Here’s an explanation of various types of copyright for freelance writers and book authors, including definitions of first serial rights, reprint rights, one time rights, all rights, electronic rights, subsidiary rights, and dramatic, TV, and motion picture rights.
But first, a quip about writing:
“Most beginning writers (and I was the same) are like chefs trying to cook great dishes that they’ve never tasted themselves,” says Daniel Quinn, author of Ishmael. “How can you make a great (or even an adequate) bouillabaisse if you’ve never had any? If you don’t really understand why people read mysteries (or romances or literary novels or thrillers or whatever), then there’s no way in the world you’re going to write one that anyone wants to publish. (This is the meaning of the well-known expression “Write what you know.”)”
Whether you’re contemplating writing what you know, or wondering what rights you should offer an editor or agent – you need to know what magazine, article, and book rights are for writers! Here are definitions of first serial rights, reprint rights, one time rights, all rights, electronic rights, subsidiary rights, and dramatic, TV, and motion picture rights. And, for more info for a successful writing career, click on Writer’s Market 2010.
Types of Copyright for Freelance Writers and Book Authors
“If you’ve worked as a freelance writer, you know contracts and agreements vary from publisher to publisher,” write the editors in the 2009 Writer’s Market. “It is essential that you consider all of the elements involved in a contract, whether verbal or written, and know what you stand to gain and lose…maybe you want to repurpose the article and resell it to a market that is different from the first publication…if that’s the case, then you need to know what rights to sell.”
First serial rights allow a magazine or newspaper to publish your article for the first time. If it’s limited by geography, it’s called “North American rights” or “North American first serial rights.” Some publications specify a date range for first serial rights – for instance, the contract a major health magazine mailed to me last week specified that they have the right to use the work from the publication date and “exclusive to us for 90 days after the off-sale date of the magazine.”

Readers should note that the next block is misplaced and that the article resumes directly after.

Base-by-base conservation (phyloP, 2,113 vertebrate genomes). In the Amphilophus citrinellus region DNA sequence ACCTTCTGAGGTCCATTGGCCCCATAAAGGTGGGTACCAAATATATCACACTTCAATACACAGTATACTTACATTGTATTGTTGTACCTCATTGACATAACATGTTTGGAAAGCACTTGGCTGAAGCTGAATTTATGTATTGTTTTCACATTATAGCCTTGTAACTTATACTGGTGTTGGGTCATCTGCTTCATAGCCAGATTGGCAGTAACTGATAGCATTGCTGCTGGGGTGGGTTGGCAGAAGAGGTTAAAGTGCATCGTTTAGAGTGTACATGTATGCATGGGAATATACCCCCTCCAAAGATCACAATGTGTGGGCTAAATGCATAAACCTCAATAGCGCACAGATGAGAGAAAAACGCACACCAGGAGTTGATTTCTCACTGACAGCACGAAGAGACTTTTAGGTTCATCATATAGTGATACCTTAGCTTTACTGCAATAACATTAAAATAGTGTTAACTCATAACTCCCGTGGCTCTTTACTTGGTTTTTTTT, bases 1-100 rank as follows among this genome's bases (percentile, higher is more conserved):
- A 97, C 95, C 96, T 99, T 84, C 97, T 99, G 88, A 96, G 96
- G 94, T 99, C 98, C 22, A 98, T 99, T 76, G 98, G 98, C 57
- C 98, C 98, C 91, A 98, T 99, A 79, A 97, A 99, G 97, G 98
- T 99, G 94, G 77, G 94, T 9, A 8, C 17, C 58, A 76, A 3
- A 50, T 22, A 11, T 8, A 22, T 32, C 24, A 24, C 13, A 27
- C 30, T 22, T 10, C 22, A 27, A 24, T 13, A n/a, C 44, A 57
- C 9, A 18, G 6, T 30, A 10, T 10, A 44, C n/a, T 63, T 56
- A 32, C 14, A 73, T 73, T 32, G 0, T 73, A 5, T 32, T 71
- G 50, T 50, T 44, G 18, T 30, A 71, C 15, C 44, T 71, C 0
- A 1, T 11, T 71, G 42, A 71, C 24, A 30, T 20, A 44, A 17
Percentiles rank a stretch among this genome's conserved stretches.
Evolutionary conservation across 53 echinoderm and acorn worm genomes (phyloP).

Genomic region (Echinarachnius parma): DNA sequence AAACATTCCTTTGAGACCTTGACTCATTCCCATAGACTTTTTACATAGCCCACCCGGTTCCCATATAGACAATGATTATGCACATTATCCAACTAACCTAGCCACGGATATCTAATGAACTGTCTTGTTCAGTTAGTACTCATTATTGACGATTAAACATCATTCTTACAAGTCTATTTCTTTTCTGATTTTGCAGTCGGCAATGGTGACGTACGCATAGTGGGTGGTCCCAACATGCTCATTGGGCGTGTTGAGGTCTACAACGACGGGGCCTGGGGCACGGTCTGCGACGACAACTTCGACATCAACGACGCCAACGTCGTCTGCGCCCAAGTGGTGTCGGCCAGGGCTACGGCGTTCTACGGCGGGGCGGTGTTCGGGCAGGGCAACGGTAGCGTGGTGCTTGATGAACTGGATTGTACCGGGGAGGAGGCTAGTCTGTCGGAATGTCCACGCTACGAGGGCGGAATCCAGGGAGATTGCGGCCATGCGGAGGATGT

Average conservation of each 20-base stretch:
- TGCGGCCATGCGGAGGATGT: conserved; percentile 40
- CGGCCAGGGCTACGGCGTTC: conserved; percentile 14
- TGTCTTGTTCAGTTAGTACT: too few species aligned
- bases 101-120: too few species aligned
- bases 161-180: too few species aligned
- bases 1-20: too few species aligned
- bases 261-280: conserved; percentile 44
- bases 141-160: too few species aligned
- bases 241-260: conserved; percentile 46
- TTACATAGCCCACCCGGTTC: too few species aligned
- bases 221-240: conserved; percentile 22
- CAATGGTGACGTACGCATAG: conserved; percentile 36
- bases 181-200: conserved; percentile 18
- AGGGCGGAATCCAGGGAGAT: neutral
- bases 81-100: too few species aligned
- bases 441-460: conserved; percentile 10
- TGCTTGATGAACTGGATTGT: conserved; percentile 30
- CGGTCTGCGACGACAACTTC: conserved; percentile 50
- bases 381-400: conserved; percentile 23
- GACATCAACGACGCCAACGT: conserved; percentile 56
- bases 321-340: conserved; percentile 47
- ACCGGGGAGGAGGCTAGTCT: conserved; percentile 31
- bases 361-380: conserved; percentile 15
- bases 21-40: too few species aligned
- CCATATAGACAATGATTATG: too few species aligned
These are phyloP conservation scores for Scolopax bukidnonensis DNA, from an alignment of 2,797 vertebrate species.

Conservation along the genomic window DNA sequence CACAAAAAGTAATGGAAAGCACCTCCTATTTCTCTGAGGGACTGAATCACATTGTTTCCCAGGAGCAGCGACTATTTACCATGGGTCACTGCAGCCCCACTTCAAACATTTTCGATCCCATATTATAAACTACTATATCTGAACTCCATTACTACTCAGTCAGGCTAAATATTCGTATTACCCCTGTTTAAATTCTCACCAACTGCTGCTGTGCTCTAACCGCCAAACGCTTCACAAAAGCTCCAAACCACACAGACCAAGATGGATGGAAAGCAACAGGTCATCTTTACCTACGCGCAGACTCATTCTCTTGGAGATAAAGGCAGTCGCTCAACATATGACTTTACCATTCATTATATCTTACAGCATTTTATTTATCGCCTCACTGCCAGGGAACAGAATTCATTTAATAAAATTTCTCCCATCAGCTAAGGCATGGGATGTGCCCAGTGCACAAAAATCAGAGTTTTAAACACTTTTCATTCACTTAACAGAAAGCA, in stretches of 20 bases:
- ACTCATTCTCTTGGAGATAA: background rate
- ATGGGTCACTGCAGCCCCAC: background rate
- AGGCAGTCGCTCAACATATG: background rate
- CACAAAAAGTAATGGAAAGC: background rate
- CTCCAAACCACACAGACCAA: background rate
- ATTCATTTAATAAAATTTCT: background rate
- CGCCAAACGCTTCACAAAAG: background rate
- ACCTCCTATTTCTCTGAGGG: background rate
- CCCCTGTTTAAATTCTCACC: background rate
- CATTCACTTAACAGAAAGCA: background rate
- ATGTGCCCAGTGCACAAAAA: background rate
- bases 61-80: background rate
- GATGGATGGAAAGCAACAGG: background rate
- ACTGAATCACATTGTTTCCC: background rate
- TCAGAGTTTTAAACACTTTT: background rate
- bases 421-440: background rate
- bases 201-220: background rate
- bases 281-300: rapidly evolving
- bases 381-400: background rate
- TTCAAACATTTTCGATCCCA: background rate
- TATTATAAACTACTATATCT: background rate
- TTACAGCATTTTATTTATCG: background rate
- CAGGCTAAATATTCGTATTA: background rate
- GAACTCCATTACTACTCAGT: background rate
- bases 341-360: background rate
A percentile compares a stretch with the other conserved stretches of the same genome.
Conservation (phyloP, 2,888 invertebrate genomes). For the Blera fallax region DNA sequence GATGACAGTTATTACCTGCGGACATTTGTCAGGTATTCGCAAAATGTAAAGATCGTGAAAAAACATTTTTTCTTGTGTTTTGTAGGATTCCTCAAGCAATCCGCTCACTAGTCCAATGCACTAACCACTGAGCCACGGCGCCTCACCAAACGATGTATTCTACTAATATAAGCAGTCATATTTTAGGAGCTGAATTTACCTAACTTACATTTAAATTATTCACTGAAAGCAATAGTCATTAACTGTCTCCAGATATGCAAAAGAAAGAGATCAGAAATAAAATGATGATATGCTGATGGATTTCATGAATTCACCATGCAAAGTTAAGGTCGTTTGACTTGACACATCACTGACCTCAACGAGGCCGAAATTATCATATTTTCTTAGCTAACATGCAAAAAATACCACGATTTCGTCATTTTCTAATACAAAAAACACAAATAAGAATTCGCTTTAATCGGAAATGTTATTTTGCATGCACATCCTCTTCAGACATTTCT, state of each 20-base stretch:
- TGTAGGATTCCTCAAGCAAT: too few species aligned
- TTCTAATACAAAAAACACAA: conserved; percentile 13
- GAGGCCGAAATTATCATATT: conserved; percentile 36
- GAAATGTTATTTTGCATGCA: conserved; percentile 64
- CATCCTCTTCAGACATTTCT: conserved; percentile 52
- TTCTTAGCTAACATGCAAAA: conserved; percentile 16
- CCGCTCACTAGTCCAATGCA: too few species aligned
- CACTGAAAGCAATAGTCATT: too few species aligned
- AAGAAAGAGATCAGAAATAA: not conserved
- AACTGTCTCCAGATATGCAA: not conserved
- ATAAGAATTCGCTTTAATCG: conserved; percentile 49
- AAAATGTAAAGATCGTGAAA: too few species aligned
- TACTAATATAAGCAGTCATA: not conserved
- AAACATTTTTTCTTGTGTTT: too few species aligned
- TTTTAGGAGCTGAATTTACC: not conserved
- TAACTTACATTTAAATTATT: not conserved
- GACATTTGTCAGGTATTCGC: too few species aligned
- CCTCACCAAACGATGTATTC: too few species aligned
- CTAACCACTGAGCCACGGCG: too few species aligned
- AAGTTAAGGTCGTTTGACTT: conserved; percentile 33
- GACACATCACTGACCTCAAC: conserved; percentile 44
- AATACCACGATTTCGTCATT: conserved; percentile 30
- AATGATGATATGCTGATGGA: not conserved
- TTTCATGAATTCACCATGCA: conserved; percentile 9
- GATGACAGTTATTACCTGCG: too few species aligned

Second serial rights or reprint rights allow a magazine, newspaper, or book to publish an article after it’s already appeared in a different magazine, newspaper, or book. You can offer reprint rights to other publications – unless you’ve sold all rights to the article.
One time rights or simultaneous rights are nonexclusive rights. This type of copyright for freelance writers means that the magazine, newspaper or other publication can publish the work once. As the book author, you can sell your article, book, or poem to other publications at the same time – but it’s good business etiquette to tell them that you’ve sold one time rights elsewhere.
All rights means that you can never use the article, book, poem, screenplay, etc again. This type of copyright for freelance writers and book authors is probably best avoided.
Electronic rights cover online magazines, websites, databases, CD-ROM magazine anthologies, interactive games – anything electronic or internet-based. If you only sell electronic rights, then you’re free to sell your writing to print markets (Suite101 offers this type of copyright to its freelance writers).
Need encouragement? Get a beautiful FREE "She Blossoms" 2019 calendar when you sign up for my free weekly Blossom Tips!
Subsidiary rights are found in book contracts. “This type of copyright may include various serial rights; movie, TV, audiotape, and other electronic rights; translation rights, etc,” write the editors in the 2009 Writer’s Market. “The book contract should specify who controls the rights (author or publisher) and what percentage of sales from the licensing of these rights goes to the author.”
Dramatic, TV, and motion picture rights covers the stage, TV, or movie rights. A writer can sell options to these rights to another party (an agent, perhaps), who then tries to sell the idea to actors, directors, studios, or TV networks. “Some properties are optioned numerous times, but most fail to become full productions,” write the editors in the 2009 Writer’s Market. “In those cases, the writer can sell the rights again and again.”
If you have any questions or thoughts about these types of copyright for freelance writers and book authors, please comment below!